In recent years, the popularisation and semi-mainstreaming of the concept of “intersectionality” in Aotearoa feminist movements has given opportunities for different conversations and voices. However, I’ve also been noticing a dangerous tendency of throwing the term “intersectional feminist” and “intersectional feminism” around without much substance. Some of these "intersectional" feminists don't even acknowledge of the roots of the concept as originating from black feminist struggles or as coming from an analysis of violence against women of colour (see Kimberle Crenshaw’s work).
I’ve seen white feminists talk about intersectionality the way they talk about diversity, paying lip service, but no real consideration of the way they relate and operate with women of colour. I’ve seen it be a lumping together of all marginalised Others who might actually have quite different issues.
I’ve seen intersectionality co-opted by liberal feminists of colour who use it for their own career advancement without any critical analysis of the systemic roots of oppression. The capitalist narratives of “You can be a CEO too” (and get rich off the backs of workers). “You can also reach success under capitalism if you work hard enough” (or if you come from a privileged middle-upper class background). You know, the lean-in style of being “successful” by prevailing capitalist definitions of gaining higher status/power or greater wealth than others.
These narratives that support our current economic system does nothing for majority of women of colour around the world who are exploited for their labour or for the single mothers (majority non-Pākehā) still having their benefits sanctioned if they refuse to name their children’s sperm donor. Yes representation and leadership are important, but individual “success” does not mean collective success. We need to be able to distinguish between those types of “leaders” who are neoliberal climbers whose goal is to get to the top for themselves and those who are leaders working to uplift their community and involved in doing all the grunt work to make some serious changes.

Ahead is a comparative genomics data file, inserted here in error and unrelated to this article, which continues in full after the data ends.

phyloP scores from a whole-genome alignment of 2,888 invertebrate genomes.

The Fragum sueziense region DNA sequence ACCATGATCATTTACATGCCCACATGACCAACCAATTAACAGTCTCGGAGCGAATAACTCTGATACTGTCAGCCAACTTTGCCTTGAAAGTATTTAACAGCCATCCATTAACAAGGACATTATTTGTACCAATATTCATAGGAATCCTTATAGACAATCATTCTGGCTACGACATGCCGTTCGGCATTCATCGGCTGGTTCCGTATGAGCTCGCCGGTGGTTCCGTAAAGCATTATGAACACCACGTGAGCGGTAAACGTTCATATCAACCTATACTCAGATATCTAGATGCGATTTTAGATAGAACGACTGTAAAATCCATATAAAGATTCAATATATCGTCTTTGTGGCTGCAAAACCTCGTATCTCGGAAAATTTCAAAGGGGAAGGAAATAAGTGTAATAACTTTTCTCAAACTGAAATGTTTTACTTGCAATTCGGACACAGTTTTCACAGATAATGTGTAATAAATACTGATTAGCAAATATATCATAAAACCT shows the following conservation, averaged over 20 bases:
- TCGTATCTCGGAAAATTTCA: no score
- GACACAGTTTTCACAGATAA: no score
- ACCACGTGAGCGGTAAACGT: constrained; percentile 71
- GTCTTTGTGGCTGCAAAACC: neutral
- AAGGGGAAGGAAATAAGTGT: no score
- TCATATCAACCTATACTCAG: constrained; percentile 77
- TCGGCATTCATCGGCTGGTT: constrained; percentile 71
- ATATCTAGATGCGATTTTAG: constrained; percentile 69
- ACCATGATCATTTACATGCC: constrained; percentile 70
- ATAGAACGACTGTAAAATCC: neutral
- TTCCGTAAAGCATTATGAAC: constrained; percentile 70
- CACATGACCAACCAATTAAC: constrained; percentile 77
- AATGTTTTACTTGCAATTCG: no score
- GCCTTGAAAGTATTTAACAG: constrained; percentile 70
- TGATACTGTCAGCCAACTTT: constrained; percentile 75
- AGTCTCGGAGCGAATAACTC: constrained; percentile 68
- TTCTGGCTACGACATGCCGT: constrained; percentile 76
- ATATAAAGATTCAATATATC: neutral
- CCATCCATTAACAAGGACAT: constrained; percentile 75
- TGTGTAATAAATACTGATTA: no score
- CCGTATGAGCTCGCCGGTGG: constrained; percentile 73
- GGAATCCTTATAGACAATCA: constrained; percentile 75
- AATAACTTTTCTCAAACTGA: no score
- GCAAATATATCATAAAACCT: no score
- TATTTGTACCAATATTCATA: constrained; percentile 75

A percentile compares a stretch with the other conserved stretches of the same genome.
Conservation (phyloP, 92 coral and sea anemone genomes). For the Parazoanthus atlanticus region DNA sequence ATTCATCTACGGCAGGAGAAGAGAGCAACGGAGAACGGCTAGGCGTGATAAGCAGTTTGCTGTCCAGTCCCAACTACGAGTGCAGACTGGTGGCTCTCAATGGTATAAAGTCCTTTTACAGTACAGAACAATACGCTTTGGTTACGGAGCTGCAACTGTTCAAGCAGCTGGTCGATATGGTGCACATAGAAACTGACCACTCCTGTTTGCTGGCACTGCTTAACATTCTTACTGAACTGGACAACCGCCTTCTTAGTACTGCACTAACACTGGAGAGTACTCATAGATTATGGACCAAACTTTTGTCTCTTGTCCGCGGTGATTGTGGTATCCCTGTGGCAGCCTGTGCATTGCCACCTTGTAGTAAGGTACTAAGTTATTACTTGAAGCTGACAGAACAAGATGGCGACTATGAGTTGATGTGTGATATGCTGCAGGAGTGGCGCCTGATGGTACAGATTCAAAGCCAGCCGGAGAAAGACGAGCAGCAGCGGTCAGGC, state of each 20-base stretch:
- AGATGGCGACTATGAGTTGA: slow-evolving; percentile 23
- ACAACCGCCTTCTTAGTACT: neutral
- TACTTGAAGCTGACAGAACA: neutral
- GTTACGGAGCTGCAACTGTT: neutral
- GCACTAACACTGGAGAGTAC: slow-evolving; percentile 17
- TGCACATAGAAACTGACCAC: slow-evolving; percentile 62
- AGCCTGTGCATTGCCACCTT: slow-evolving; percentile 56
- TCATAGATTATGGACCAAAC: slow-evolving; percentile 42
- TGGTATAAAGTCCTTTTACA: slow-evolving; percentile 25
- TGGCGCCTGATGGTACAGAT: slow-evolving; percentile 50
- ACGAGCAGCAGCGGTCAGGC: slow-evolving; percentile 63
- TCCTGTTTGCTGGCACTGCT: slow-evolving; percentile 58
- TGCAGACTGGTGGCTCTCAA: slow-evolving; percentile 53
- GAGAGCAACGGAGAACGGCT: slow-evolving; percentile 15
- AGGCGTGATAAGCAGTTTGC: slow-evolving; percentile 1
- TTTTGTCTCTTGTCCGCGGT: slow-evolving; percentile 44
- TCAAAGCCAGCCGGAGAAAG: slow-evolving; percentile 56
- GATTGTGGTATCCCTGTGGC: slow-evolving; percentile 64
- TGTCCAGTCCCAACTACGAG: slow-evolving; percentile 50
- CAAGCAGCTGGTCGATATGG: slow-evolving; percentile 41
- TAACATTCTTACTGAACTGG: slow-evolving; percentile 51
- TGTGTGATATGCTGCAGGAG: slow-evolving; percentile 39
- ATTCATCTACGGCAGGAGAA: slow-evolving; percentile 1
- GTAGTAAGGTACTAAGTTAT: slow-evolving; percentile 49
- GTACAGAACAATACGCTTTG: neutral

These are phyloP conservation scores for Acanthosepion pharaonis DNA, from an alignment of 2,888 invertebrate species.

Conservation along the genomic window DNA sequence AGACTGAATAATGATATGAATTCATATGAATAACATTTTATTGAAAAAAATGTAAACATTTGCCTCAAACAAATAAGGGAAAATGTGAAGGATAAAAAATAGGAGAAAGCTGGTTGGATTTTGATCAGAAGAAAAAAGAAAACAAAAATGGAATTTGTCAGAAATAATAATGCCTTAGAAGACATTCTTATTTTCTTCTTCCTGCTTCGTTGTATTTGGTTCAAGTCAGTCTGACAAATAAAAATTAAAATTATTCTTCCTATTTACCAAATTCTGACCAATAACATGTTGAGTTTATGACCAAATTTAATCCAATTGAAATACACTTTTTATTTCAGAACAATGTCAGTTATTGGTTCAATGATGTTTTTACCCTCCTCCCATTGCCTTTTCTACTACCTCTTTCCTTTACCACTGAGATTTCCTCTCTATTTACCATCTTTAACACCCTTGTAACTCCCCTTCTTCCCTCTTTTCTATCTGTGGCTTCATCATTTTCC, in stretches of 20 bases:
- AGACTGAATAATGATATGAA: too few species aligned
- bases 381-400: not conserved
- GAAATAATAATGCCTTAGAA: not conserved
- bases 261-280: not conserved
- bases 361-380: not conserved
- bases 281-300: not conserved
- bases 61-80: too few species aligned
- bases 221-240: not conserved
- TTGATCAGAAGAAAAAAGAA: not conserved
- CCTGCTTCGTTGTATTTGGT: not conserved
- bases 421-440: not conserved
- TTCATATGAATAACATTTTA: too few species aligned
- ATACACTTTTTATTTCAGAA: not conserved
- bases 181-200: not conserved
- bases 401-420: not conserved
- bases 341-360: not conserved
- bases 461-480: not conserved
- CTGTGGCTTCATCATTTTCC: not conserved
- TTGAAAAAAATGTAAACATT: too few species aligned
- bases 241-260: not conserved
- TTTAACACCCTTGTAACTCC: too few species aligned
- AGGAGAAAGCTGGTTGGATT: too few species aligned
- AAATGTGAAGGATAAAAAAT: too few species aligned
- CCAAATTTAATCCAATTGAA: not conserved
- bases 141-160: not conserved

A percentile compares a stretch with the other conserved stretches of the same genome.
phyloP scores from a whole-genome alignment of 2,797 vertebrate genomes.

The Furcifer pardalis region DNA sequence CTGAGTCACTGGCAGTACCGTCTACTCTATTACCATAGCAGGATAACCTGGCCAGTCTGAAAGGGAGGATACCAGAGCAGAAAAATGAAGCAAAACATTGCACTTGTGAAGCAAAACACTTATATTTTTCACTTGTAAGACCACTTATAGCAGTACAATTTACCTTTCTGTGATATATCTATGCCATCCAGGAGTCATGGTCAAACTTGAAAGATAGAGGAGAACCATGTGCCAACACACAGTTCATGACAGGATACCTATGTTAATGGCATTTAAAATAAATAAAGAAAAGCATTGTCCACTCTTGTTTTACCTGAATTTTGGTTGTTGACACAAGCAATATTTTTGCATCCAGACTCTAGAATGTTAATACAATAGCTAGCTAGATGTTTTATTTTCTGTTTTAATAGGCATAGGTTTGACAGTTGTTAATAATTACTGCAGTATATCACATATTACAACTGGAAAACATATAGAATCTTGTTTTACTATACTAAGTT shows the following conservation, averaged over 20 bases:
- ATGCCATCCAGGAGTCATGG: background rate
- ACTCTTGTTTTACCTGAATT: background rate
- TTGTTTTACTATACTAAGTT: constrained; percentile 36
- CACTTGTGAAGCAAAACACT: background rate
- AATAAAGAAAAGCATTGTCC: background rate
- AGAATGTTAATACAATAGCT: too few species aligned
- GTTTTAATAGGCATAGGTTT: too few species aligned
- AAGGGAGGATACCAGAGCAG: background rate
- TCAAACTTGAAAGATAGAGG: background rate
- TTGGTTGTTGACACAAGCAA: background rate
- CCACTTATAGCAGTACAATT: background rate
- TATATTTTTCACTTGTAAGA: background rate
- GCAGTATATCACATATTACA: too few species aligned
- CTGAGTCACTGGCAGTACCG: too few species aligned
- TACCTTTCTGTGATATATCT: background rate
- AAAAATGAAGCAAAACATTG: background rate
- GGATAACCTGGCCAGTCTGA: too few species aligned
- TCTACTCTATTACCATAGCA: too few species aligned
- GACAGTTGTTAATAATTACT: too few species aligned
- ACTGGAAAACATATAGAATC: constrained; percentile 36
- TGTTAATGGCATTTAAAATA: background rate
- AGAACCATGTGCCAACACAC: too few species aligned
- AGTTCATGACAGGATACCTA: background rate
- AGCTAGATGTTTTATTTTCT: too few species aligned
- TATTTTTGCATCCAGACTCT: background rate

I rarely see these liberal “intersectional feminists” work on issues of colonisation, or talk about collective liberation, or the fact that capitalism is a fundamentally oppressive economic system thrives off all sorts of inequalities (not to mention built from mass femicide through the witch hunts in Europe - see Silvia Federici’s work, Caliban and the Witch).
I see the tokenistic gestures to involve women of colour, but I do not see power-sharing or any meaningful redistribution of resources to those who are multiply marginalised and disempowered.
For example, when pay equity discussions brought up by white "intersectional" feminists, the focus is only on gender - very rarely on race/ethnicity. On average Pākehā women earn $3-6 more than Māori, Pasifika and Asian women, and as a group earn more on average than all men of colour (source). Is there even data on the difference between cis and transwomen? If we talk about economic inequality, you cannot ignore the racialised and feminised aspects of poverty and affluence. With migrant women of colour being generally paid less than men and Pākehā women, they are more affected by the new immigration rules that has a pay threshold per hour. To qualify for the Skilled Migrant Category to stay in this country, the threshold is "$24.29 per hour or above (or the equivalent annual salary)". There is already employment discrimination against people on temporary visas and with "foreign"-sounding names so think about what this means in terms of who can and can't qualify to live in this country. Did you also know that for people with disabilities, employees can apply to have a minimum wage exemption? This means people with disabilities can legally be paid below the minimum wage. How comes this is never part of the conversation?